After his family moved to Melbourne, Tilders began devouring US blues records by Big Bill Broonzy, Brownie McGhee, Mississippi John Hurt, Josh White and Blind Blake.
He taught himself guitar, harmonica, piano and stompbox. His first paying gig was at 15 at a Collingwood Town Hall show headlined by Johnny O’Keefe.
He soon made a name for himself in the folk/blues clubs in Melbourne and Sydney.
But Tilders’ audience was much more diverse, and his natural no-nonsense charm could win over crowds at rock venues, jazz festivals, parties, bike clubs – and one memorable time at the Box Hill Town Hall, skinheads and sharpies at a Lobby Lloyd and the Coloured Balls show.
A member of the Musicians Club, he’d often drop by after a gig, to play piano before jazz and classical musicians.
There are many anecdotes about his shows. As a big fan of wacky British comedy show The Goons, Tilders would listen lovingly to their cassettes on the way to shows.
This included a Goons marathon during a seven-hour drive to Canberra. When he welcomed the crowd, out came a lot of unexpected Goons gobbledygook which had everyone bewildered.
No one was surprised when Dutch got a blood-spattered shirt on the way to a gig. On the train in, some thugs were hassling an old woman, so he went over and punched their lights out.
A country pub had the last quarter of the footie on TV during Tilders’ set for the regulars. Fans of the Carlton team kept shouting, ‘Come on the Blues’ and ‘Go Blues’. Dutch yelled over the banter “I’ve been playing the blues all night!”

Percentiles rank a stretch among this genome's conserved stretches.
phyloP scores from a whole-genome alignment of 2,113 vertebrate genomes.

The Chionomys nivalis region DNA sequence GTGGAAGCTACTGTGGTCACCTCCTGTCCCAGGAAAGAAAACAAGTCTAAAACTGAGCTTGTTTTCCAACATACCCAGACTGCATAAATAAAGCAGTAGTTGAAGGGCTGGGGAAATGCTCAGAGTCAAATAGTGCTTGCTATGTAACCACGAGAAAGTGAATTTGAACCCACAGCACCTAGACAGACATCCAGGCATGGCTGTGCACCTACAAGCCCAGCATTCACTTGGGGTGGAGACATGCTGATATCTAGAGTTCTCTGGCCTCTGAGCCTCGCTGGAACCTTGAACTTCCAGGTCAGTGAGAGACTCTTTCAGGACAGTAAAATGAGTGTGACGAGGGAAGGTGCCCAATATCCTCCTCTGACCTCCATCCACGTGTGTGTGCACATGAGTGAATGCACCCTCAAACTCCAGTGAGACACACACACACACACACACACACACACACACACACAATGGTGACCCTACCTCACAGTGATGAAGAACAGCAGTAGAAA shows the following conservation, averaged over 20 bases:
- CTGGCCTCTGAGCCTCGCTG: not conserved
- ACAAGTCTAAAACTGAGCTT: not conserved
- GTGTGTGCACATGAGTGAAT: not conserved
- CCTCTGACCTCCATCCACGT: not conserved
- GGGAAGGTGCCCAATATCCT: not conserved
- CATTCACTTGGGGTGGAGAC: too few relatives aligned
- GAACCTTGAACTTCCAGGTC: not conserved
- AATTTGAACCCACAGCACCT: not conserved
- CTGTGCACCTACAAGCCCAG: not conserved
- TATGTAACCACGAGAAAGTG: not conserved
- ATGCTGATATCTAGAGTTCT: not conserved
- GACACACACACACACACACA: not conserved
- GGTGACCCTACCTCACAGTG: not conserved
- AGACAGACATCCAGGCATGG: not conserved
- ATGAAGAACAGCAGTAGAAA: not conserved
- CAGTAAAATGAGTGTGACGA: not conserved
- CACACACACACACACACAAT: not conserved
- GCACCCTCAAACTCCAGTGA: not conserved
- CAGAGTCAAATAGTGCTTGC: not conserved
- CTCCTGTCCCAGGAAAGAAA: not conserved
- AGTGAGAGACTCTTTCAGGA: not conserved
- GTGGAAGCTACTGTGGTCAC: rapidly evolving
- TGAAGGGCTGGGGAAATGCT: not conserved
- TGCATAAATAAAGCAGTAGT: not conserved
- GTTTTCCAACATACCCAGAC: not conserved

Tilders was diagnosed with terminal inoperative oesophageal cancer in May 2010. While the music community gathered around doing benefits to raise money for medical costs, Dutch kept performing despite the pain.
As he would sing onstage on ‘Workingman’s Blues’, “I guess I’ll keep on working, honey, until I’m dead and gone.”
While preparing for his departure, Tilders wrote and recorded ‘Going On A Journey’, his thoughts about his life, which became the title track of his 15th and final album.
‘He was asked during this time if he had any regrets, His swift answer was: No … at least none I remember..”
Wright explains, “Dutch lived in the present, loving his life every day.”
He defied doctors’ orders and kept smoking and drinking until a few hours before he passed away on April 23, 2011. He was 69. Dutch chose quality of life, not quantity, and passed peacefully.
In May 2012 Australian Guitar magazine listed him among the top 40 on its Definitive Australian Guitarists of All Time list.
On October 30, 2019, Dutch was inducted into the Blues Music Victoria Inc Hall of Fame.
Before he died, he gave Wright a bucket list of projects to do. Nine years later she says the list is 90% finished.